Wikipedia:Featured picture candidates/Maslow's hierarchy of needs

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Maslow's hierarchy of needs[edit]

Voting period is over. Please don't add any new votes. Voting period ends on 1 Apr 2013 at 02:59:29 (UTC)

Original – A diagram representing the Maslow's hierarchy of needs.
Reason
good image, has EV
Articles in which this image appears
Abraham Maslow, Aspiration Management, Disposable Energy, Maslow's hierarchy of needs, Psychology, Reward management, Self-esteem, Work motivation
FP category for this image
Wikipedia:Featured pictures/Diagrams, drawings, and maps/Diagrams
Creator
Factoryjoe
  • Support as nominator --Mediran (tc) 02:59, 23 March 2013 (UTC)
  • Oppose I found the the white-on-orange and white-on-red text on the bottom two layers to be a bit difficult to read, and I suspect that others will squint at the next two layers. A quick Google image search suggests that there isn't any consensus on the colour scheme to use here, so swapping things to more reader-friendly colours seems a good idea. Nick-D (talk) 23:07, 23 March 2013 (UTC)
  • Comment Are colors necessary at all? Spikebrennan (talk) 14:23, 25 March 2013 (UTC)
    • The problem is whether this concept - a visual way to show how needs build on each other - is something that a Wikipedian-created image can ever be considered an FP. It's text in a triangle, after all. I could see Maslow's original illustration being notable, but I think FPs have a minimal complexity necessary. Adam Cuerden (talk) 01:54, 27 March 2013 (UTC)
      • Support FFS, we FP toasters. Moreover, I want a copy of this featured to show my wife that sex is indeed a need, not a want. Saffron Blaze (talk) 16:28, 27 March 2013 (UTC)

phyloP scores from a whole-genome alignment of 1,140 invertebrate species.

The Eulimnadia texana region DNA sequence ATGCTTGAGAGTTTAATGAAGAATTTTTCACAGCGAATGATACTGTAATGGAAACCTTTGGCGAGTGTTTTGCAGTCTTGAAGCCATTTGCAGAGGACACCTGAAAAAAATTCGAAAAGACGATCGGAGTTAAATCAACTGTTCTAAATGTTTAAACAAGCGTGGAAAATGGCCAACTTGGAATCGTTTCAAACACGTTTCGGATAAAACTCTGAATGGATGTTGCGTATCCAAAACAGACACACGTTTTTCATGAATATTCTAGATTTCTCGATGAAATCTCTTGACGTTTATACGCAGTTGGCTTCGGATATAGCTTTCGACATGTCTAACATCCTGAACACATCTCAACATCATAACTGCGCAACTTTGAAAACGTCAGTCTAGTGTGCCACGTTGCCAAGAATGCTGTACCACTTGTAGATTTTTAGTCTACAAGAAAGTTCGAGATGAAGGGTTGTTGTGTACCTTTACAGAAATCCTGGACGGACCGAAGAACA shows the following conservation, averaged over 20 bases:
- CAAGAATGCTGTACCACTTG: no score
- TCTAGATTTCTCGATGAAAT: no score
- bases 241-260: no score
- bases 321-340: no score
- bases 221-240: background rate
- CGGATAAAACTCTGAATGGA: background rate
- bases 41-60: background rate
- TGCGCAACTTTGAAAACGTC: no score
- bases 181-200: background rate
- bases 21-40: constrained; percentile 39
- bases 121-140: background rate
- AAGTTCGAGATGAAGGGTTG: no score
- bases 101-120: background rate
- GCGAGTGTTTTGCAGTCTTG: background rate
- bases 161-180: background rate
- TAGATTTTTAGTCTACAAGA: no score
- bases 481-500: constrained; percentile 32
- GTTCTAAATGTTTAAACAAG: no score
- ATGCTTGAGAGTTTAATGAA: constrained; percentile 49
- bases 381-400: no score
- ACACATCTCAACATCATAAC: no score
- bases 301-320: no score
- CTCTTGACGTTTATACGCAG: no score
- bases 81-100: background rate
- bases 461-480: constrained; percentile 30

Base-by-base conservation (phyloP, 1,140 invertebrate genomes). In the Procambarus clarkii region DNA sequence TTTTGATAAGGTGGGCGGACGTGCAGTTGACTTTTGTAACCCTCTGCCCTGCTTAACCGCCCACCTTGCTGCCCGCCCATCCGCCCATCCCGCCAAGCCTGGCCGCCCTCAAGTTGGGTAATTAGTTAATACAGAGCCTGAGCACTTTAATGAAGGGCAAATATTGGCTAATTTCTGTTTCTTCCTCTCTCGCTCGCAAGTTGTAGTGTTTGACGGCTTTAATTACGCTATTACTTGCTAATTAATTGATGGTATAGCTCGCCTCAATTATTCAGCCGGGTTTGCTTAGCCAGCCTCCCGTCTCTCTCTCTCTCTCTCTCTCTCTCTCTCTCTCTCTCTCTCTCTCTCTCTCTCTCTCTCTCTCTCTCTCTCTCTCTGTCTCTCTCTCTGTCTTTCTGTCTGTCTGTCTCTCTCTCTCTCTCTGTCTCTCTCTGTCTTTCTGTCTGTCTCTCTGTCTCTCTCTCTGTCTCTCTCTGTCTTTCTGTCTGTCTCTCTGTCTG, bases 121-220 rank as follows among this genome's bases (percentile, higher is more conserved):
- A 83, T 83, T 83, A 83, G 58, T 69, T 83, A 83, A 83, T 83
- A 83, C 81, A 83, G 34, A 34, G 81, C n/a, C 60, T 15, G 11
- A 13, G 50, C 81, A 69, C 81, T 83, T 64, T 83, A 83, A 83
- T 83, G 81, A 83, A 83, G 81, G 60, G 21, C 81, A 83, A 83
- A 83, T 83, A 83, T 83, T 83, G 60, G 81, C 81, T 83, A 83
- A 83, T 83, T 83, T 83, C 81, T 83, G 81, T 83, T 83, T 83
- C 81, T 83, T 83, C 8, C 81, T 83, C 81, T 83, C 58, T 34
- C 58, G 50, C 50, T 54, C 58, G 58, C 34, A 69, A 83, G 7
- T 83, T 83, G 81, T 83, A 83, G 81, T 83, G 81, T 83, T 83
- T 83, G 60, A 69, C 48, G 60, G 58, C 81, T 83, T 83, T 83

• Very well-photographed toasters (at least in theory: Do we actually have toaster FPs?). Diagrams, though, are eminently redrawable, and so need to be particularly well-done. I'm not sure this subject can rise to that level, since its extreme simplicity means it can be drawn to about the same quality by anyone. Adam Cuerden (talk) 21:03, 27 March 2013 (UTC)
  • Comment. "morality" is listed twice. I would guess that the listing at "Safety" level is incorrect since morality seems a higher-level function than the others in that section. (I also agree that some of the text is harder to read than it should be.) 86.160.220.22 (talk) 18:50, 28 March 2013 (UTC)
To me, "security of morality" is a difficult concept to comprehend, and to the extent that it makes sense at all, it does not seem to be on a par with the more basic securities listed on that level. — Preceding unsigned comment added by 86.160.220.22 (talk) 20:26, 28 March 2013 (UTC)
... however, "security of morality" does seem to be shown in the same way in a number of other sources, including several books, so I'm beginning to think it must be right after all. Hmmm, it does look a bit odd to me though... 86.160.220.22 (talk) 21:13, 28 March 2013 (UTC)
I concur with your sentiment though, as it seems out of place. Saffron Blaze (talk) 23:49, 28 March 2013 (UTC)

Not Promoted --Armbrust The Homunculus 07:43, 1 April 2013 (UTC)